http://web.mit.edu/sturkle/www/whitherpsychoanalysis.html

Chaste’s response –

My main issue is that it is a sloppily done article. A thorough piece generally bases itself on a careful theoretical apparatus or produces such solid evidence that most of its claims are very difficult to argue against. This author simply strings together a bunch of speculations, at least 70% of which have at least equally convincing arguments against them. I simply do not see the point of such pieces, for they are little better than chat-like aggregation of ideas. And her efforts at an MIT-based incestuous self-aggrandizement do little for the credibility of her analysis.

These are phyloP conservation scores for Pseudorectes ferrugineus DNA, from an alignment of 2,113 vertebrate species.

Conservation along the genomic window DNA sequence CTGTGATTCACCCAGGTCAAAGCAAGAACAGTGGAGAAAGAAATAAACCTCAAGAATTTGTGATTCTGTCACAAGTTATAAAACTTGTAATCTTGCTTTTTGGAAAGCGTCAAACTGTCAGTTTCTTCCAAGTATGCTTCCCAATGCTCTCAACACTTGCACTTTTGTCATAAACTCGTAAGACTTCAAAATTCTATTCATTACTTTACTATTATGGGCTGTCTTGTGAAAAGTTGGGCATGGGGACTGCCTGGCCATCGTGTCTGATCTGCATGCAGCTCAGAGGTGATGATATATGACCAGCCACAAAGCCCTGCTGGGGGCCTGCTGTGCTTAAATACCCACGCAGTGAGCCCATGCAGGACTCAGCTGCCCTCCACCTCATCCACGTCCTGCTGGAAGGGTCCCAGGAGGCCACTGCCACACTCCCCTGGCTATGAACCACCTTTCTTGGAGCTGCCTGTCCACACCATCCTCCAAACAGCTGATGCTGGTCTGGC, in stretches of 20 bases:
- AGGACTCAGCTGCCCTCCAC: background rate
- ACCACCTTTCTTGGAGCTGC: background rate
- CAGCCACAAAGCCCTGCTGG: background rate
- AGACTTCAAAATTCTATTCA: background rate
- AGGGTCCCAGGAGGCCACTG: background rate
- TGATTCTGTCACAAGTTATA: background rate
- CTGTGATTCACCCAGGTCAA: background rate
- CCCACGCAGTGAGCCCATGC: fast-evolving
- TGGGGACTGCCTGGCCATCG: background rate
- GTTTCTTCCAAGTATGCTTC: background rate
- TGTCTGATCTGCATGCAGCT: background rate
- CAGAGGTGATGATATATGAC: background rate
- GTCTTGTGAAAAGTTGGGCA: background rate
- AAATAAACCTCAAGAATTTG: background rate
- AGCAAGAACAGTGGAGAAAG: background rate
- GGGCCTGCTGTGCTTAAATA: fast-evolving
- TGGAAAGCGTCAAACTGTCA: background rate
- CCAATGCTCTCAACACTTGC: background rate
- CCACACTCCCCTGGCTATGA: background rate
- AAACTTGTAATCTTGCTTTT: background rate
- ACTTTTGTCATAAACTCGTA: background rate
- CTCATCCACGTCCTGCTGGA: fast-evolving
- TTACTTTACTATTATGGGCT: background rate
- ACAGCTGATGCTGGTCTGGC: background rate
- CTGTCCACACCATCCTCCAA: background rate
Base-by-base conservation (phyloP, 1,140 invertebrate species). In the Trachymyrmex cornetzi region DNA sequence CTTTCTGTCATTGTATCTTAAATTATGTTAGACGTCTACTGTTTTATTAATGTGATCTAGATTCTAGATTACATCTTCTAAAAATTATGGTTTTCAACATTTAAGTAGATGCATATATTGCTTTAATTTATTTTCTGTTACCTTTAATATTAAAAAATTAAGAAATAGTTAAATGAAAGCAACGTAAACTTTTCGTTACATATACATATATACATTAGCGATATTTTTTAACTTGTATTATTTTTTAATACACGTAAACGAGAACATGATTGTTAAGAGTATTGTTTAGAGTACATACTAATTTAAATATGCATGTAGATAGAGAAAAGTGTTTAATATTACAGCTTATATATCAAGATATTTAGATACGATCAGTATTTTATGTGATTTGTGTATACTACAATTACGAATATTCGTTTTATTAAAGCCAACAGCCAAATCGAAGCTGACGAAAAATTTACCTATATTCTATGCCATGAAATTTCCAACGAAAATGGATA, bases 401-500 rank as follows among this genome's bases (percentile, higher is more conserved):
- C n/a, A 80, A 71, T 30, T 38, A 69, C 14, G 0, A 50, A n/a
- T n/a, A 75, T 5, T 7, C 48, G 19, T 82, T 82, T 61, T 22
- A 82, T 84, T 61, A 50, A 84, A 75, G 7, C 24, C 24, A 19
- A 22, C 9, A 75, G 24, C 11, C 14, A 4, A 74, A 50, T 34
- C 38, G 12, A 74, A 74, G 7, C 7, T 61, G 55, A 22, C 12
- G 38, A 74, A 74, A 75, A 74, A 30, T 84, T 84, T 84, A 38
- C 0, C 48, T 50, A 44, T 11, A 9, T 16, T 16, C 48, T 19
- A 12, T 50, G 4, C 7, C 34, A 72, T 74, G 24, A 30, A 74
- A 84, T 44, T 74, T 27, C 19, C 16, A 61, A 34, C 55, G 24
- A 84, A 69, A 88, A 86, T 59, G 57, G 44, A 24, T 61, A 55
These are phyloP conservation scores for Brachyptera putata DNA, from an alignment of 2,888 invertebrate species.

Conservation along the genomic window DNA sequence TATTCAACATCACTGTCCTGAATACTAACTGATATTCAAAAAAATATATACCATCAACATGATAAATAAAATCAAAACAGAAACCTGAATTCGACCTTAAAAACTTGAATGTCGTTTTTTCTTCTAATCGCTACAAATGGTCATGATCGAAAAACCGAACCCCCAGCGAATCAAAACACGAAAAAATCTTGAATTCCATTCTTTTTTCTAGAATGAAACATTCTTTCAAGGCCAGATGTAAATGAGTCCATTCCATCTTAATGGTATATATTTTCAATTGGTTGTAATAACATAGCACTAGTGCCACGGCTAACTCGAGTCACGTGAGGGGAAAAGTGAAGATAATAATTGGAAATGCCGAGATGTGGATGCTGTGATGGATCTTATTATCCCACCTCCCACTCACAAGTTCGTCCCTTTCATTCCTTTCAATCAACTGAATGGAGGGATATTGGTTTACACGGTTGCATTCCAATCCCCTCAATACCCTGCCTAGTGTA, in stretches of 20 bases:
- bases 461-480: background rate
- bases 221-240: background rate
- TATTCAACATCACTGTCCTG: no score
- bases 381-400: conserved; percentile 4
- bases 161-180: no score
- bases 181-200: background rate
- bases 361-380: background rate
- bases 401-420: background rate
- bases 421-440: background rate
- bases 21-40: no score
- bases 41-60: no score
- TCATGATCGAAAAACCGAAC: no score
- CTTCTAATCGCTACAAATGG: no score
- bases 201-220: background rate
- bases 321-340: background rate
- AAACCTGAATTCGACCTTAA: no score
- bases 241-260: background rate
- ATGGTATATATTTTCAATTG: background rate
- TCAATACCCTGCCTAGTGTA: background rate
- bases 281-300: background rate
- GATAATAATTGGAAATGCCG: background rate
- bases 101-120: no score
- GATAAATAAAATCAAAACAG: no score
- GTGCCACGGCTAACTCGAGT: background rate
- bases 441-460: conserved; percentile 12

Here are just a few examples to show how very thorough she is in her sloppiness. She talks about the possibility of exploring alternative personas in cyberspace, and how this represents a very different possibility of self-exploration than anything that went before. But isn’t she led to such conclusions by assuming as given that the “virtual reality” of cyberspace is more analogous to “reality” than to fantasy as “virtual” would suggest? Thus, couldn’t a man in his fantasy life in decades and centuries past explore alternative personas based on the films he watched from day to day or the gossip stories he read in newspapers or heard from neighbors? Or take her example of the effect of HCI affection in the shaping of emotions. None of her examples go beyond children aged 10: a time at which they have barely outgrown belief in the tooth-fairy. Unless she can give substantial evidence of emotions in adult lives, why should we distinguish HCI from the countless other things that children set store by? And when she does venture into adult HCI, her ineptness is only laughable. She talks of a man who chooses a female persona as a convenient outlet for his assertiveness. First, the man’s responses are reactive rather than exploration-oriented; second, his choice of a female persona appears to be dictated by little more than convenience. Only in an age of post-modernist sloppiness can the choice of a convenient medium be confused with meaningful self-exploration. And I do not need to tell you that avatars are not aspects or sub-personalities of Hindu gods, but are their incarnations: the latter is a discrete entity at a point in time throughout all space.